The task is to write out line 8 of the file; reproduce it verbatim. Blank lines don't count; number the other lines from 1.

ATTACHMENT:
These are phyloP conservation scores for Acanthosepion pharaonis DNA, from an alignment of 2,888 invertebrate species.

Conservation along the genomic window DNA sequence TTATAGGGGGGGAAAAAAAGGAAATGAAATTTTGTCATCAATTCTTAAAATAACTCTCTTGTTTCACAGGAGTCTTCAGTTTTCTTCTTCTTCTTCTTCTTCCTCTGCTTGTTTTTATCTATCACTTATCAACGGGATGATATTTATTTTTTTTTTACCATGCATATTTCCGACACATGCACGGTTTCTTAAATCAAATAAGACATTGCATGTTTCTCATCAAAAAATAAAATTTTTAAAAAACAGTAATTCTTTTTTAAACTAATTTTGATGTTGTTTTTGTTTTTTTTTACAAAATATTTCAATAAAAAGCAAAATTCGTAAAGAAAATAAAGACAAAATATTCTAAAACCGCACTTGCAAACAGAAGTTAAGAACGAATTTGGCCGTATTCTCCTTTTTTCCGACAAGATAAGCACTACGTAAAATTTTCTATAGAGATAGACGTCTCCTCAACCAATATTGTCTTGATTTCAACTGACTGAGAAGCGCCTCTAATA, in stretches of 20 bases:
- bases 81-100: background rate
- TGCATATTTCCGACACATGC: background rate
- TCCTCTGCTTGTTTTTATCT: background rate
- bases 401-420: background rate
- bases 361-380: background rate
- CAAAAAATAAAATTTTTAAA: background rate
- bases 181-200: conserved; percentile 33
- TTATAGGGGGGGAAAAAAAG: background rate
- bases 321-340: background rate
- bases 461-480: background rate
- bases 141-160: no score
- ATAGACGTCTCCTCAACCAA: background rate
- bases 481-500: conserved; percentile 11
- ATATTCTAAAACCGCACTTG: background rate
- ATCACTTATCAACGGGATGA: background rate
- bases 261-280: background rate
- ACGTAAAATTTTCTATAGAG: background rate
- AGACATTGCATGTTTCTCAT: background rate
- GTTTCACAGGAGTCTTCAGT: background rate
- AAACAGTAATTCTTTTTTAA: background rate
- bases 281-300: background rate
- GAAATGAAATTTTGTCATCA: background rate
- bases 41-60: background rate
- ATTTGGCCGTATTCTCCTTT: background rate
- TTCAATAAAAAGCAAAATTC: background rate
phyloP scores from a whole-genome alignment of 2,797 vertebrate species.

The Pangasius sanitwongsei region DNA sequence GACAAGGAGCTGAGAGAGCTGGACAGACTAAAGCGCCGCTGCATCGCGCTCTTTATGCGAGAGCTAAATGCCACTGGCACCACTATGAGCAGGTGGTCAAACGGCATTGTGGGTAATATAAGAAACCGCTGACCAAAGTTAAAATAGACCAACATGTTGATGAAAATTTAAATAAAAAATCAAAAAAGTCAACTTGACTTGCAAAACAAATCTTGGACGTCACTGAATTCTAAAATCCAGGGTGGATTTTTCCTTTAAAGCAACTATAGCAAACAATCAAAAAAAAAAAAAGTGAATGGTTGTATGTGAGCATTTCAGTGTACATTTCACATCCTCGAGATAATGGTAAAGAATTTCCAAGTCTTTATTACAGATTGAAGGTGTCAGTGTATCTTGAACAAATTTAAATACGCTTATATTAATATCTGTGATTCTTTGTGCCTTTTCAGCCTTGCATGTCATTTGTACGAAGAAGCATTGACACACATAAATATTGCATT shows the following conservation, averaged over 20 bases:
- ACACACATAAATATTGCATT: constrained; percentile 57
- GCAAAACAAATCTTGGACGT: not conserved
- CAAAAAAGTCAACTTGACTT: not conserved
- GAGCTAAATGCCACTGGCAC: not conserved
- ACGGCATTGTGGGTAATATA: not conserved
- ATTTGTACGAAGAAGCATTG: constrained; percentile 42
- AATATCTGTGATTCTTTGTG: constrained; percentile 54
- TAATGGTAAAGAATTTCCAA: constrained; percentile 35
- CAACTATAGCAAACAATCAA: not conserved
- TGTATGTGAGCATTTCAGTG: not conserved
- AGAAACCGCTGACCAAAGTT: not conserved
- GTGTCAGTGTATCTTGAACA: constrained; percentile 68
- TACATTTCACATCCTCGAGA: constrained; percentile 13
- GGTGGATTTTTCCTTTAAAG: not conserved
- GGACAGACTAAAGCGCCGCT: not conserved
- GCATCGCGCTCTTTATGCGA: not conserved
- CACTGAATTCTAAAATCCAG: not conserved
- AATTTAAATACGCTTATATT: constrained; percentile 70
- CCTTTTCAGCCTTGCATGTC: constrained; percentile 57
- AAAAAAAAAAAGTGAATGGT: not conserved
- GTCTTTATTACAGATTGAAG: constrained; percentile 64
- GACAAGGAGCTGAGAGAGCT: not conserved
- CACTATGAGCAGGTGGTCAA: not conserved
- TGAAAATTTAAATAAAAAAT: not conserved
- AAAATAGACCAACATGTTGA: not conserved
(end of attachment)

- CAAAAAATAAAATTTTTAAA: background rate